Workforce Management Feature Article
January 24, 2012
Considerations for Workforce Management
By Susan J. Campbell, TMCnet Contributing Editor
The call center is constantly responsible for balancing cost with service. Catering to customer demand is no longer enough; the call center today must be able to drive loyalty, identify upsell and cross-sell opportunities and deliver on multichannel performance expectations. To meet these lofty goals, a robust workforce management solution should be in place.
Monet Software recently explored this concept in a blog focused on the cost of staffing for the call center. For the company seeking a justification for the investment in workforce management, they need only to look at the expenses related to staffing – as much as 70 percent, according to Monet. If you don’t have the right number of people in the right seats at the right time every hour of the day, this number could easily rise higher.
Consider the day when your spreadsheet approach to scheduling missed an overlap of two employee groups. You have one hour with too many people on the floor, not enough ringing phones and suddenly your shrinkage just increased exponentially. You’ve already overspent for staff you didn’t need and morale suffered as every agent realized the mistake too late. The opposite can have even more dire effects when the overlap means you have too few people on the phones and service quality suffers.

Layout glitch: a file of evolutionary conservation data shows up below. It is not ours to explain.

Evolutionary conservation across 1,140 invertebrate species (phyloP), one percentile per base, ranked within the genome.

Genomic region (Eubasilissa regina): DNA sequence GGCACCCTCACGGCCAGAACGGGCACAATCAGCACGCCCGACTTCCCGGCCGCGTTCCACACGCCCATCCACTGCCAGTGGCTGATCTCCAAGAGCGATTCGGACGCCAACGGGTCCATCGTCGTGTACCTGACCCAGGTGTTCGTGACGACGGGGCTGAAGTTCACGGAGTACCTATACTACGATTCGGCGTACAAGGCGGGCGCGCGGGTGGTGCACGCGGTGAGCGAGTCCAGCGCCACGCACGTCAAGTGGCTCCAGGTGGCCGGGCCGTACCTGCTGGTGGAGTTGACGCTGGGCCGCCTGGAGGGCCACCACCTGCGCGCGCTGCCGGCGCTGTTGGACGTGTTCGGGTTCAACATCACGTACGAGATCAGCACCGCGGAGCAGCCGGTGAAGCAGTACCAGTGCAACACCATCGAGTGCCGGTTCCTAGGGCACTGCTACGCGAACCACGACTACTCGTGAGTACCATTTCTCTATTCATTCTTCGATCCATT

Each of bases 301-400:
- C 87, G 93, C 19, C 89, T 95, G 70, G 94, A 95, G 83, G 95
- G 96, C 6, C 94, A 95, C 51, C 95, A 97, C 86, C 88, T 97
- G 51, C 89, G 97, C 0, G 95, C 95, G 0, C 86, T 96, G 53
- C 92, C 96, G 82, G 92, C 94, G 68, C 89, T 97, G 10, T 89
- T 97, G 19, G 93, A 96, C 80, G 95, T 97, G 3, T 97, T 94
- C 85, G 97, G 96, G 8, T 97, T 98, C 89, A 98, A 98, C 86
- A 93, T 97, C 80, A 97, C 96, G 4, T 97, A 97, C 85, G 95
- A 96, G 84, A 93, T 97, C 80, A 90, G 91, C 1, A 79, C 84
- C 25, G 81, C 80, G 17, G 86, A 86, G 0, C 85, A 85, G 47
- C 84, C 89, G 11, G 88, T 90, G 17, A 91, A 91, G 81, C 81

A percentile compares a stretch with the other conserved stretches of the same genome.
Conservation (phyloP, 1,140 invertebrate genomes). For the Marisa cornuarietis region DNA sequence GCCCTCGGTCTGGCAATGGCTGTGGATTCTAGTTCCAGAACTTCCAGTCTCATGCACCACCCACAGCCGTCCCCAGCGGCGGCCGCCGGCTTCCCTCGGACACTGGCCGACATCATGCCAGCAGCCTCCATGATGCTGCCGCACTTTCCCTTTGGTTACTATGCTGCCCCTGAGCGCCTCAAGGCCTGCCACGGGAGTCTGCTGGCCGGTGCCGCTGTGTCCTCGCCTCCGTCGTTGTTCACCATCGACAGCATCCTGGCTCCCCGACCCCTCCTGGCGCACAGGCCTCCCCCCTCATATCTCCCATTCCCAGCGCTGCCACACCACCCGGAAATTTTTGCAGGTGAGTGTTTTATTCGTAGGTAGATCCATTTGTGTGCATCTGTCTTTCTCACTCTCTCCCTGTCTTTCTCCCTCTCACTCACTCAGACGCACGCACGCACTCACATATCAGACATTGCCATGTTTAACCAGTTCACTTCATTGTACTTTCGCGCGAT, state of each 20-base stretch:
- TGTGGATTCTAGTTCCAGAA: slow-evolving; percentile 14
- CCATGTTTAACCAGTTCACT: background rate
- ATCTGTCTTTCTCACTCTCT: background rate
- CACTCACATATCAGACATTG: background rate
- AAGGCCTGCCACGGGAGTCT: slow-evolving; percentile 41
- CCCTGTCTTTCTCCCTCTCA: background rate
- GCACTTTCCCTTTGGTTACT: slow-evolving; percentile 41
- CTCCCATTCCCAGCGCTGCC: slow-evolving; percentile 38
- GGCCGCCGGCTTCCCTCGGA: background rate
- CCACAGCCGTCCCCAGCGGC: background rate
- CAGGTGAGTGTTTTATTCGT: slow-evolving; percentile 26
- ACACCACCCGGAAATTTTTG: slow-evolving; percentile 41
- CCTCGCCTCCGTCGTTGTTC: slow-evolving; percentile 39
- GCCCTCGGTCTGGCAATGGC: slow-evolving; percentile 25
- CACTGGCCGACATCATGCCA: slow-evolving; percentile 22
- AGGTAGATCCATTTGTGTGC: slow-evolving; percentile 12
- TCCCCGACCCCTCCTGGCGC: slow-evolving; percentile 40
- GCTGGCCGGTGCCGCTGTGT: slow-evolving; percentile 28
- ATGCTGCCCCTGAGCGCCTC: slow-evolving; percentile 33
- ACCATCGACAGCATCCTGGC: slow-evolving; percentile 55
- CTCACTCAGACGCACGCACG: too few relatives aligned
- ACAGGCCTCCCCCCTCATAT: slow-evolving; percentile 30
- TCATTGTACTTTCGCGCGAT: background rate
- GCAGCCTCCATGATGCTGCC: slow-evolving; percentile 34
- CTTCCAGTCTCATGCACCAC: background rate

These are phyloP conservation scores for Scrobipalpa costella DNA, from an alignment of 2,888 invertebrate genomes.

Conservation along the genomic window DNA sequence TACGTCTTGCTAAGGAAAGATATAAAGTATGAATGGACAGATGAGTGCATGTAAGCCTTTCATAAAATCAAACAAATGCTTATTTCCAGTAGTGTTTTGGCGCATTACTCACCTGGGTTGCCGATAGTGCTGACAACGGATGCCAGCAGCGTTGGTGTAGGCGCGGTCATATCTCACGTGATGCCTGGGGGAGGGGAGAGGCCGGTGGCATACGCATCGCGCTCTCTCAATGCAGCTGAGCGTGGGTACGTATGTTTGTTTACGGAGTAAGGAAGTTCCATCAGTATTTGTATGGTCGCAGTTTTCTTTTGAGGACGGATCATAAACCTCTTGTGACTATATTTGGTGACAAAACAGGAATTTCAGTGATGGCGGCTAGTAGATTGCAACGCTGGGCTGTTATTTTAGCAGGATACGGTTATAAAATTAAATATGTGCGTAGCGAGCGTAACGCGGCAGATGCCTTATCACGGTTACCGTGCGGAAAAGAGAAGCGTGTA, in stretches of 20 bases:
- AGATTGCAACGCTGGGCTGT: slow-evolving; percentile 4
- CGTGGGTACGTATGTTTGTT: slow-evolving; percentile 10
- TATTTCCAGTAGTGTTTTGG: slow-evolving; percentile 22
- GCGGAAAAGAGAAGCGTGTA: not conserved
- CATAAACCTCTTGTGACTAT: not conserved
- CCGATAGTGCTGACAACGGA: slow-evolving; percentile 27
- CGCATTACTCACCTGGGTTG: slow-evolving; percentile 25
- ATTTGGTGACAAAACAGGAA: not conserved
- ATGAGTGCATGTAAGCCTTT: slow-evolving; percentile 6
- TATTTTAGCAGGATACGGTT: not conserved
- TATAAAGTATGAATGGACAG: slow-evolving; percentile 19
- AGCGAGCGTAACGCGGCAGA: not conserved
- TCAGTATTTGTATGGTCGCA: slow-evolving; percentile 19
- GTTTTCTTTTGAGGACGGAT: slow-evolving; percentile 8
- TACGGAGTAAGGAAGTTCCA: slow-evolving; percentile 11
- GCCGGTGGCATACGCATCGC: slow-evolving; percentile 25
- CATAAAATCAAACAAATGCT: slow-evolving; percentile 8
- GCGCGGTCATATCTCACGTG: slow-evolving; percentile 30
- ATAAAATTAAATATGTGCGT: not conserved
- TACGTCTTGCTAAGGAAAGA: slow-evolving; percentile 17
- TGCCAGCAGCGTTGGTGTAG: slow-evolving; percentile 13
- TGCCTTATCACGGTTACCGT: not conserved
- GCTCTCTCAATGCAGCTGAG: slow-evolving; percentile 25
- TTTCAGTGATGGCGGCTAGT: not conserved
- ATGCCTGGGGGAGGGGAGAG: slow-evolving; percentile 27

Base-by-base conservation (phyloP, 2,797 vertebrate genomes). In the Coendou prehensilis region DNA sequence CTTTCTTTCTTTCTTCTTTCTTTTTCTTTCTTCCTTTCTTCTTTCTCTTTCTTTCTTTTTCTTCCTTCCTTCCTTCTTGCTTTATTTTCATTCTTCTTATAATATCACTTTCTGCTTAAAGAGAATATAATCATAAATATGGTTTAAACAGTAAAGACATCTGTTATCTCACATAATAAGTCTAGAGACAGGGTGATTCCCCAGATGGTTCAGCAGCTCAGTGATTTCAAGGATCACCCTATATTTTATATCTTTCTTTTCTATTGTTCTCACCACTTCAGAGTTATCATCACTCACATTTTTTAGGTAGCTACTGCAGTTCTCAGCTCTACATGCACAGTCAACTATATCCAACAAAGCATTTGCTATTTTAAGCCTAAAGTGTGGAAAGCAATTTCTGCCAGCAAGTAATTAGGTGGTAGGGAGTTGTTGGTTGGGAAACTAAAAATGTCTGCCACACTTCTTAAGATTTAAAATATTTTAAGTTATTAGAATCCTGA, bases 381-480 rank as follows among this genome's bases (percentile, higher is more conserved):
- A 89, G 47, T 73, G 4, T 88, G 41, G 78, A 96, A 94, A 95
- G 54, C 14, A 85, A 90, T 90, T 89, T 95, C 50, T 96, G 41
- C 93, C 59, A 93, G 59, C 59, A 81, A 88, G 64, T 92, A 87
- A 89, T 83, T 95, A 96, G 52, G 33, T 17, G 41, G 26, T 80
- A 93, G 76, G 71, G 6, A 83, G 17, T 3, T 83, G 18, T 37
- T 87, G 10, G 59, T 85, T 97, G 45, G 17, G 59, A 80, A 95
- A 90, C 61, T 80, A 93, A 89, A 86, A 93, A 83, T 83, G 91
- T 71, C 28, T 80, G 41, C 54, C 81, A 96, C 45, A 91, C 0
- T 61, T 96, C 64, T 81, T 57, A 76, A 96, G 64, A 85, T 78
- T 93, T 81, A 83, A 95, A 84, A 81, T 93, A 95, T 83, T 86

In such scenarios, there are two key questions you should ask: can you really afford to use spreadsheets for your forecasting and scheduling? And, can you realize measureable improvements with your workforce management software that will result in savings that exceed the overall cost of the solution?
To accurately evaluate the situation in your environment, there are really three things you should consider:
Increased efficiency – there are promised savings associated with more efficient scheduling practices, such as a reduction in the overall staff hours and the need for overtime. You can also more readily identify overstaffing issues. Monet Software research has determined that call centers using workforce management generally reduce staff hours by 2 percent, which translates into savings of an average of 5 – 10 percent.
Scheduling automation – using a spreadsheet to forecast and schedule for your call center may have worked when you had just a few agents on the phone. Now that you’ve grown, you need to streamline your activities and introduce more accuracy into your processes. It is generally expected that workforce management will save you 25 percent of manual input time. This saved time can then be used for coaching, training and other activities.
Improvements in schedule adherence – you know the value of your scheduling is only as good as your agents’ ability to stick to it. You don’t want to pay people for unproductive time. A workforce management solution can provide access to historical and real-time information on schedule adherence and exceptions to improve management and better control your staff. This can easily reduce your workforce shrinkage by as much as 20 minutes per agent per day.
Once you’ve done your homework, take a look at robust workforce management solutions and measure the potential value for your environment. The results are sure to surprise you as you’re on your way to a more efficient operation.
Susan J. Campbell is a contributing editor for TMCnet and has also written for eastbiz.com. To read more of Susan’s articles, please visit her columnist page.
Edited by Chris DiMarco